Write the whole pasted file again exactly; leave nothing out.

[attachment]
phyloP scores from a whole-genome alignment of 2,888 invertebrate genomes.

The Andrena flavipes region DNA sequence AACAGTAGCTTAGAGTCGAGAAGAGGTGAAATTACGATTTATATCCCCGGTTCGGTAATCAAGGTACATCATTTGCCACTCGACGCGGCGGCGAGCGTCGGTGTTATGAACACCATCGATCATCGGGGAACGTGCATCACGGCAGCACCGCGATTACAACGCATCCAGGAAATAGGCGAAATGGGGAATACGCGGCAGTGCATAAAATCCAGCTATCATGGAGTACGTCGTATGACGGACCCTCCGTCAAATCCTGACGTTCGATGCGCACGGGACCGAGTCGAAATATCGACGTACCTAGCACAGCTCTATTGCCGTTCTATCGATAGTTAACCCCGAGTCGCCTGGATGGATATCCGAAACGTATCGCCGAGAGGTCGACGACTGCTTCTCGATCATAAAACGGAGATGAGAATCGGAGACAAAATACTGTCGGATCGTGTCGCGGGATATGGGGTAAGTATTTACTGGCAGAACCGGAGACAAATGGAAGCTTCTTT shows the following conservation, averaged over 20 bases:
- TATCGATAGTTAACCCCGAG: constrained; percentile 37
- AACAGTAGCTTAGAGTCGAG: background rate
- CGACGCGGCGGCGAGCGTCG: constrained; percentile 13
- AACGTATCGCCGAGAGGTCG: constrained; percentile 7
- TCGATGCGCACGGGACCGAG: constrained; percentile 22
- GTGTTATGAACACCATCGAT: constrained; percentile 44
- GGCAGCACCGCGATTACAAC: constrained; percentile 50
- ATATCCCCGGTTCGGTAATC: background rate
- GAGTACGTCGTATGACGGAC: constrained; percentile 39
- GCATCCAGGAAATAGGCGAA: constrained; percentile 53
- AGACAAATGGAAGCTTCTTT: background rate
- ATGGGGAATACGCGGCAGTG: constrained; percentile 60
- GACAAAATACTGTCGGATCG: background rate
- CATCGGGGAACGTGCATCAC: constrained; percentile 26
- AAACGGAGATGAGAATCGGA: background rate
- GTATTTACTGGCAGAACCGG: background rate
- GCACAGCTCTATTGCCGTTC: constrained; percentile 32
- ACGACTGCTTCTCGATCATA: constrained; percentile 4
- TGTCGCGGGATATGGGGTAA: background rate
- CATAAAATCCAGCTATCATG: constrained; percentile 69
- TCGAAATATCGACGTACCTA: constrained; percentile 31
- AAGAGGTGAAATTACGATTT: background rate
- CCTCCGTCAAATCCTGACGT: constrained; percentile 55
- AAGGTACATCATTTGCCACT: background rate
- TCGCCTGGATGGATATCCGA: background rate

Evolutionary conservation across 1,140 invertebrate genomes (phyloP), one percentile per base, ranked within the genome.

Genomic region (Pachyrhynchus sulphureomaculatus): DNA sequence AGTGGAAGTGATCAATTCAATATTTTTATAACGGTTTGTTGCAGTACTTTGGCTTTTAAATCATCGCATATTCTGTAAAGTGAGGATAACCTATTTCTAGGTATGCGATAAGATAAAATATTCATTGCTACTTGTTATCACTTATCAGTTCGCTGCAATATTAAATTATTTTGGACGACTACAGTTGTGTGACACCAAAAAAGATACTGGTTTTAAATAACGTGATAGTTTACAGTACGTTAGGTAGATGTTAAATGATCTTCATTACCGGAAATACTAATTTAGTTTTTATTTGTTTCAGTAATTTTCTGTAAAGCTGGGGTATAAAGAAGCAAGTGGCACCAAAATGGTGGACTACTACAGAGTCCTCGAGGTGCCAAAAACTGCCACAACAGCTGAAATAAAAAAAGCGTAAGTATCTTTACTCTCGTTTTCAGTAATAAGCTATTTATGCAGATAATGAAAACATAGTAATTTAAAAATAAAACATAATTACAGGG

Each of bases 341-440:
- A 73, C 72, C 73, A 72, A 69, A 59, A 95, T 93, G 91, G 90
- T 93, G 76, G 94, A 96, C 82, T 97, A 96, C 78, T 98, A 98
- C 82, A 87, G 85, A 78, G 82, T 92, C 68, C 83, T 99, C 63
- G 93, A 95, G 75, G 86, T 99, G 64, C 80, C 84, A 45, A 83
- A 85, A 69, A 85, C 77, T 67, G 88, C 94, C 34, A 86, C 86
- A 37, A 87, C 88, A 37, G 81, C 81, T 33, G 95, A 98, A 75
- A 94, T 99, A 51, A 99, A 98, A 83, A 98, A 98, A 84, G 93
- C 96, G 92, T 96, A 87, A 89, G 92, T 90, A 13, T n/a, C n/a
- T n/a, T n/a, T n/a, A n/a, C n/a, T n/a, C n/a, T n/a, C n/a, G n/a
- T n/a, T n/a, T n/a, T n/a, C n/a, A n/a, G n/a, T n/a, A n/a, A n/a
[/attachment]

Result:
phyloP scores from a whole-genome alignment of 2,888 invertebrate genomes.

The Andrena flavipes region DNA sequence AACAGTAGCTTAGAGTCGAGAAGAGGTGAAATTACGATTTATATCCCCGGTTCGGTAATCAAGGTACATCATTTGCCACTCGACGCGGCGGCGAGCGTCGGTGTTATGAACACCATCGATCATCGGGGAACGTGCATCACGGCAGCACCGCGATTACAACGCATCCAGGAAATAGGCGAAATGGGGAATACGCGGCAGTGCATAAAATCCAGCTATCATGGAGTACGTCGTATGACGGACCCTCCGTCAAATCCTGACGTTCGATGCGCACGGGACCGAGTCGAAATATCGACGTACCTAGCACAGCTCTATTGCCGTTCTATCGATAGTTAACCCCGAGTCGCCTGGATGGATATCCGAAACGTATCGCCGAGAGGTCGACGACTGCTTCTCGATCATAAAACGGAGATGAGAATCGGAGACAAAATACTGTCGGATCGTGTCGCGGGATATGGGGTAAGTATTTACTGGCAGAACCGGAGACAAATGGAAGCTTCTTT shows the following conservation, averaged over 20 bases:
- TATCGATAGTTAACCCCGAG: constrained; percentile 37
- AACAGTAGCTTAGAGTCGAG: background rate
- CGACGCGGCGGCGAGCGTCG: constrained; percentile 13
- AACGTATCGCCGAGAGGTCG: constrained; percentile 7
- TCGATGCGCACGGGACCGAG: constrained; percentile 22
- GTGTTATGAACACCATCGAT: constrained; percentile 44
- GGCAGCACCGCGATTACAAC: constrained; percentile 50
- ATATCCCCGGTTCGGTAATC: background rate
- GAGTACGTCGTATGACGGAC: constrained; percentile 39
- GCATCCAGGAAATAGGCGAA: constrained; percentile 53
- AGACAAATGGAAGCTTCTTT: background rate
- ATGGGGAATACGCGGCAGTG: constrained; percentile 60
- GACAAAATACTGTCGGATCG: background rate
- CATCGGGGAACGTGCATCAC: constrained; percentile 26
- AAACGGAGATGAGAATCGGA: background rate
- GTATTTACTGGCAGAACCGG: background rate
- GCACAGCTCTATTGCCGTTC: constrained; percentile 32
- ACGACTGCTTCTCGATCATA: constrained; percentile 4
- TGTCGCGGGATATGGGGTAA: background rate
- CATAAAATCCAGCTATCATG: constrained; percentile 69
- TCGAAATATCGACGTACCTA: constrained; percentile 31
- AAGAGGTGAAATTACGATTT: background rate
- CCTCCGTCAAATCCTGACGT: constrained; percentile 55
- AAGGTACATCATTTGCCACT: background rate
- TCGCCTGGATGGATATCCGA: background rate

Evolutionary conservation across 1,140 invertebrate genomes (phyloP), one percentile per base, ranked within the genome.

Genomic region (Pachyrhynchus sulphureomaculatus): DNA sequence AGTGGAAGTGATCAATTCAATATTTTTATAACGGTTTGTTGCAGTACTTTGGCTTTTAAATCATCGCATATTCTGTAAAGTGAGGATAACCTATTTCTAGGTATGCGATAAGATAAAATATTCATTGCTACTTGTTATCACTTATCAGTTCGCTGCAATATTAAATTATTTTGGACGACTACAGTTGTGTGACACCAAAAAAGATACTGGTTTTAAATAACGTGATAGTTTACAGTACGTTAGGTAGATGTTAAATGATCTTCATTACCGGAAATACTAATTTAGTTTTTATTTGTTTCAGTAATTTTCTGTAAAGCTGGGGTATAAAGAAGCAAGTGGCACCAAAATGGTGGACTACTACAGAGTCCTCGAGGTGCCAAAAACTGCCACAACAGCTGAAATAAAAAAAGCGTAAGTATCTTTACTCTCGTTTTCAGTAATAAGCTATTTATGCAGATAATGAAAACATAGTAATTTAAAAATAAAACATAATTACAGGG

Each of bases 341-440:
- A 73, C 72, C 73, A 72, A 69, A 59, A 95, T 93, G 91, G 90
- T 93, G 76, G 94, A 96, C 82, T 97, A 96, C 78, T 98, A 98
- C 82, A 87, G 85, A 78, G 82, T 92, C 68, C 83, T 99, C 63
- G 93, A 95, G 75, G 86, T 99, G 64, C 80, C 84, A 45, A 83
- A 85, A 69, A 85, C 77, T 67, G 88, C 94, C 34, A 86, C 86
- A 37, A 87, C 88, A 37, G 81, C 81, T 33, G 95, A 98, A 75
- A 94, T 99, A 51, A 99, A 98, A 83, A 98, A 98, A 84, G 93
- C 96, G 92, T 96, A 87, A 89, G 92, T 90, A 13, T n/a, C n/a
- T n/a, T n/a, T n/a, A n/a, C n/a, T n/a, C n/a, T n/a, C n/a, G n/a
- T n/a, T n/a, T n/a, T n/a, C n/a, A n/a, G n/a, T n/a, A n/a, A n/a